“...Indeed, research suggests the sooner we learn to empathize, the better off we are in the long run. People exposed to empathy earlier in life have greater and longer- lasting emotional benefits than those exposed to it later, or not at all….Empathetic children and adolescents are more likely to engage in positive social behaviors, like sharing or helping others.” Why We Should Teach Empathy to Preschoolers By Shuka Kalantari 

 

 

Could a Surprise Birthday Party Be the Answer? 

 

 

 

While developing Candi, Cookie, and Coco we were blessed to have the guidance of those in the children’s entertainment industry. The captivating looks of the triplets had strong market potential, but we needed more than cute girls to make the kind of global impact that could influence the way children think and relate to each other. We needed to reach the heart on a deeper level. What was missing? Their essence.

 

I don’t remember how I came up with the idea of having the triplets celebrate birthdays. Thinking back on my work with preschoolers, I knew how much they adored their birthdays. The children happily chatted away about this special day months in advance and tried to countdown to the best of their abilities. It’s only 32 more days! 

 

After Lynn agreed to the new concept (no easy task to redesign the look of the triplets) I wanted to take it even further. How could we encourage empathy? And thus, the concept came to its full fruition:

 

The Birthday Triplets bring magical surprise parties to those whose birthdays have been forgotten. It is not until the end of each story or episode that they find out the mystery of "who." 

 

 

Granny Rosie felt sad. "I should have known that again I'd be spending my birthday alone."  From the book, The Birthday Triplets.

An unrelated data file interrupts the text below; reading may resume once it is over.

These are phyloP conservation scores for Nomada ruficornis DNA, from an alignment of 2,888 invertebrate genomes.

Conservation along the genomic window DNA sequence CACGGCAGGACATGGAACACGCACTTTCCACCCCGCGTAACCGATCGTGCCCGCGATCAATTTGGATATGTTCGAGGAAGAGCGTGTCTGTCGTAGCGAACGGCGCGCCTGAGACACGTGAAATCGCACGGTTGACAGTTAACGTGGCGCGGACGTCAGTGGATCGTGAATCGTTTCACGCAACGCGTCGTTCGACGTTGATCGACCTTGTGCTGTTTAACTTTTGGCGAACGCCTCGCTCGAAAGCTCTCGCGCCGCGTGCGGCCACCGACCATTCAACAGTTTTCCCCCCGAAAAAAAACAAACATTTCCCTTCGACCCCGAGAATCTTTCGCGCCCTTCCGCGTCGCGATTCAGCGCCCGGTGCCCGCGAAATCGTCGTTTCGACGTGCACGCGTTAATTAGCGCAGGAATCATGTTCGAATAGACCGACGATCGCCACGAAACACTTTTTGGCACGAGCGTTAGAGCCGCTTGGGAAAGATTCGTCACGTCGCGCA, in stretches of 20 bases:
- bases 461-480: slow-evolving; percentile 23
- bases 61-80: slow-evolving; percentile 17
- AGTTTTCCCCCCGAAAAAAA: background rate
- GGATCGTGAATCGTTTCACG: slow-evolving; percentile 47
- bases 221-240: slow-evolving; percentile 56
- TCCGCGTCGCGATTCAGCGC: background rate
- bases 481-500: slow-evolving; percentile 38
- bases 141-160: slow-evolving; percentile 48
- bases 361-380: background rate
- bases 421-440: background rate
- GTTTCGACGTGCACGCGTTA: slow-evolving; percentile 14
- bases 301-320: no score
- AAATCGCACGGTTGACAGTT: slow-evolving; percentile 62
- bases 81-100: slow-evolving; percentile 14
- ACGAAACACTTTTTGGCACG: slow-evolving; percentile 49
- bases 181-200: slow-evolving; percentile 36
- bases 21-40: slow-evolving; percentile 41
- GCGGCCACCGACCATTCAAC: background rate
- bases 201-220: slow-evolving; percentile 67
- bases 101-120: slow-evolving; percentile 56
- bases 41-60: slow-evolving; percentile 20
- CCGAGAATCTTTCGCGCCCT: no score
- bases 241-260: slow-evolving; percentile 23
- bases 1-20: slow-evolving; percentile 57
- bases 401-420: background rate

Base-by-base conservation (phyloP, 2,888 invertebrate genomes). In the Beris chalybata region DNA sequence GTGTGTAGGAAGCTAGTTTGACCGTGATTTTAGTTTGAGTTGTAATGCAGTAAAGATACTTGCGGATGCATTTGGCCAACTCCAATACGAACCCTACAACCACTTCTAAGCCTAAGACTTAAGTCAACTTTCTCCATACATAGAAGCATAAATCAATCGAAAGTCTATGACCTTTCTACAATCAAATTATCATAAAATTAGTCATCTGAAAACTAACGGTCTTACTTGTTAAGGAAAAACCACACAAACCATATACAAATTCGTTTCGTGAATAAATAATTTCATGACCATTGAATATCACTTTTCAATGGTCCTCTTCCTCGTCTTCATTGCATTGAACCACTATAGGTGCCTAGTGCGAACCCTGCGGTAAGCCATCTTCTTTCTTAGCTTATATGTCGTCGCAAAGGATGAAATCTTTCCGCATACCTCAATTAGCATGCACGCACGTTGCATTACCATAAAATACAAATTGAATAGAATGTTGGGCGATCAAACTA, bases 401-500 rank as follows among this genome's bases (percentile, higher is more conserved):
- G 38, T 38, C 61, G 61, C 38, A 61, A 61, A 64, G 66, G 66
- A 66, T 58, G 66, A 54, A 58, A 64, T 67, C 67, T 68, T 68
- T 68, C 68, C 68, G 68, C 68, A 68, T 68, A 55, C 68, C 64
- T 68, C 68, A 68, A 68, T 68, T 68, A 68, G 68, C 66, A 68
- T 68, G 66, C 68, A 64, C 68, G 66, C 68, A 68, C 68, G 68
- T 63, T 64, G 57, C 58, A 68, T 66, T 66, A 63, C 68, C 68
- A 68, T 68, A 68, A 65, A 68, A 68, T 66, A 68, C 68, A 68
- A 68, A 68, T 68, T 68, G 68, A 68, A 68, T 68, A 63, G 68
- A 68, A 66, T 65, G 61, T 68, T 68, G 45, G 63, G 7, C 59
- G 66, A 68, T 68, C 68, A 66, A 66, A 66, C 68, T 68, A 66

Suddenly having three magical children appear can be a bit of a surprise. 

 

 

 

...Granny opened her eyes to a marvelous sight. "A birthday party for ME!" she shrieked with delight. 

 

 

A Sprinkle of Kindness, A Dash of Bravery and a Touch of Being Our Best


 In creating the personalities of the girls, we looked for attributes that would most influence children in their formative years. 

 

 

 Cookie Birthday 

 

Candi Birthday  

Coco Birthday 

 

 

You're Scared Too? 


In the New York Times article,Your Brain On Fiction,  the brain does not make much of a differentation between reading about an experience and actually experiencing it in life. The same neurological regions are activated. For children, reading a story where characters are grappling with something similar to their own lives, gives them a chance to almost experience it for themselves and examine it from multiple perspectives. It's powerful. 

 

 

 

 Below: From the upcoming second book in their series: 

The Birthday Triplets and the Happy Horse Race Adventure 

“Come back! I’m scared,” the boy howls, teary-eyed. 

Candi pulls on the reigns. It was time to decide. 

“Don’t stop!” yells a rider. “You’re just about there. 

He was mean to us all. Why should you care?” 

 

But deep in her heart Candi knows what to do. 

“When someone is mean, I don’t have to be too.” 

 

 

 

In their imaginative stories, Candi, Cookie and Coco Birthday experience love, fear, forgiveness, jealousy, curiosity, empathy, kindness and more. It is our goal that, through the Birthday Triplets, children will grow in their awareness of their own emotions as well as the feelings of others. They don't have to wait to be adults to make a difference. It starts now. 

 

"Children can change the world."

Jane Goodall. 

 

 

 

 

 

 

 

 

 

 

 

 

 

 

 

 

 

 

 

 

 

 

 

 

 

 

 

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Author, Kelly Tooman with illustrator, Lynn-Tooman Cser